Tough task ahead

Watauga offensive linemen Sterling Sauls (50), Adrion Cassidy (52) and Dakota Silvers (75) have a tough task on Sept. 6 when they line up against Reagan’s defensive line.

BOONE — When Watauga football coach Ryan Habich arrived in Boone in 2013, he eventually wanted to increase the strength of the Pioneers’ schedule.

Habich will get his wish Sept. 6 when the Pioneers play at 4-A Ronald Reagan in Pfafftown. The game replaces Avery on the schedule. Avery dropped the series with the Pioneers when the Vikings went through some changes in their program.

The move left Habich scrambling for a replacement. He found out that teams in the area either did not want to play the improved Pioneers, or did not have a corresponding opening in their schedule.

Reagan (2-0) squeezed the Pioneers (2-0) in and will host Watauga at 7:30 p.m.

Reagan, which finished 8-5 last season, beat Western 4-A Regional finalist Mount Tabor 14-7 on Aug. 23, but did not allow an offensive touchdown. Mount Tabor scored its TD on a fake punt.

Reagan added a 42-0 win over North Forsyth.

“They’re a good football team,” Habich said. “I don’t think they knew how good they were going to be, but we didn’t have a choice. It was one of those things where nobody within a 60-mile radius would play us when we had to reschedule games. It’s one of the games we had to play, but it’s good for us. This is the type team that you’ll face in the fourth round of the playoffs.”

Habich feels Reagan’s speed will be difficult for the Pioneers to contend with. The Raiders’ 400-meter relay team is all on the team, and give Reagan an element of speed that could give Watauga fits.

Reagan quarterback Gabriel Hollingsworth is a three-star recruit by, stands 6-foot-3 and is a Columbia recruit. He threw for 1,413 yards and 14 touchdowns last season.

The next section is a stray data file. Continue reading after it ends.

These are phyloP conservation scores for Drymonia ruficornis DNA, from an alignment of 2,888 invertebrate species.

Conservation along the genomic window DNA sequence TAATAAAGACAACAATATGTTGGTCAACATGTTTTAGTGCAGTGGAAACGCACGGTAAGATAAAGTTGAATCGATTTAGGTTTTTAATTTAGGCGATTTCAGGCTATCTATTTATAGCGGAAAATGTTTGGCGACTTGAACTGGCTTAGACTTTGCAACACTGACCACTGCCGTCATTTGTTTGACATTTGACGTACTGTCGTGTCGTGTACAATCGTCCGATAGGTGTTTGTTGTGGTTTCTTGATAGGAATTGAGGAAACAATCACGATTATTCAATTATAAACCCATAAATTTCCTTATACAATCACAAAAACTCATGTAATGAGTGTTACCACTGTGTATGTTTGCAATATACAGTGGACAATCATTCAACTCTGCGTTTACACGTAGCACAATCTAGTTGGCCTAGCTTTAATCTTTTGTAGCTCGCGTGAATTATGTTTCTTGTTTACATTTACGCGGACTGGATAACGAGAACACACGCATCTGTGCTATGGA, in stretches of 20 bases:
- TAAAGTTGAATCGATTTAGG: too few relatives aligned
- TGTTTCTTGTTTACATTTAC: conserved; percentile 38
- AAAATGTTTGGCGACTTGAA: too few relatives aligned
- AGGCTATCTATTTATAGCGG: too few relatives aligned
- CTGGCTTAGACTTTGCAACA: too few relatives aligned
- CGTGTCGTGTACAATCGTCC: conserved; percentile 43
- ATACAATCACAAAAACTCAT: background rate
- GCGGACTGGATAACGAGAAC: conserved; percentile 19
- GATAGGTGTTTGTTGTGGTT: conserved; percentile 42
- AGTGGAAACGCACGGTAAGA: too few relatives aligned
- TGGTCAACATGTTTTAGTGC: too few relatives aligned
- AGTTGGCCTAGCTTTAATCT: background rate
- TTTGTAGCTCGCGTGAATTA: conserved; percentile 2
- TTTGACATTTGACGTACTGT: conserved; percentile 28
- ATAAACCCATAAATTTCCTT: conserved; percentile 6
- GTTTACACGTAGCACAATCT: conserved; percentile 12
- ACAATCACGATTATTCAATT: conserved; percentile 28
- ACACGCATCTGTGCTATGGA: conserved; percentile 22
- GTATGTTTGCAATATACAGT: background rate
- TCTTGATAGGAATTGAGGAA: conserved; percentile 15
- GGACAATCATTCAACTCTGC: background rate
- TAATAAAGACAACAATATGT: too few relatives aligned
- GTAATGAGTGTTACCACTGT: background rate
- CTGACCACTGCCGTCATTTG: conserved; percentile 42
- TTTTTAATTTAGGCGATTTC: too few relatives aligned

One of his favorite targets is Tazhae Woods, who caught a 64-yard touchdown pass against North Forsyth. Reagan also uses running backs Daniel Moyer Jr., and Sanchez Reddin when the Raiders turn to their running game. Habich said the Raiders will use a lot of run-pass option plays to get the running game in space.

“They’re one of the fastest teams in the state,” Habich said. “Their offense uses a lot of RPOs. Their quarterback throws well, but he’s also an athletic quarterback who can run the ball. They’ll empty the backfield and he will run the ball.”

Habich also said the Pioneers must tackle well in the open field.

“For us, one mistake and it’s a touchdown,” he said. “We can’t take a bad angle or have a missed tackle. At Ashe County, we can miss a tackle and still miss a tackle downfield. Here, these guys will score a touchdown.”

Watauga is coming off a two-game period that saw the Pioneers outscore T.C. Roberson and Ashe County by a combined score of 104-35. Watauga opened the season with a 52-28 win over T.C. Roberson and followed with a 56-7 win over Ashe.

It’s no surprise that the Pioneers have used their running game to pile up both yards and points. Watauga ran for 480 yards against Ashe County and rushed for 473 yards against T.C. Roberson.

Running the ball against Reagan, especially against the Raiders’ front four, will not be easy, according to Habich. He compared Reagan’s front four to Greensboro Dudley’s front when the Pioneers lost the eventual 4-A state champs 55-20 in 2016 playoffs.

“We won our first two games rather handily,” Habich said. “We moved the ball kind of at will, but this is like a fourth-round playoff game where we’re going to get stiffened a little bit and we’re going to have to find ways to move the ball and keep the ball, because we’re not going to be scoring every series like we’ve done.”

Habich wants the game to be close late in the game to give the Pioneers a chance of winning. Watauga fell behind Dudley by three touchdowns, but cranked out a 80-yard, 19-play drive that ate up more than eight minutes of clock and ended in a touchdown.

Watauga ran 61 plays compared to 39 by Dudley, but lost the game because of giving up big plays.

“It reminds me of the Dudley game where we’re going to have to keep the ball and be optimistic and make it a second-half game,” Habich said. “We want to be close in the fourth quarter and let them make mistakes.”

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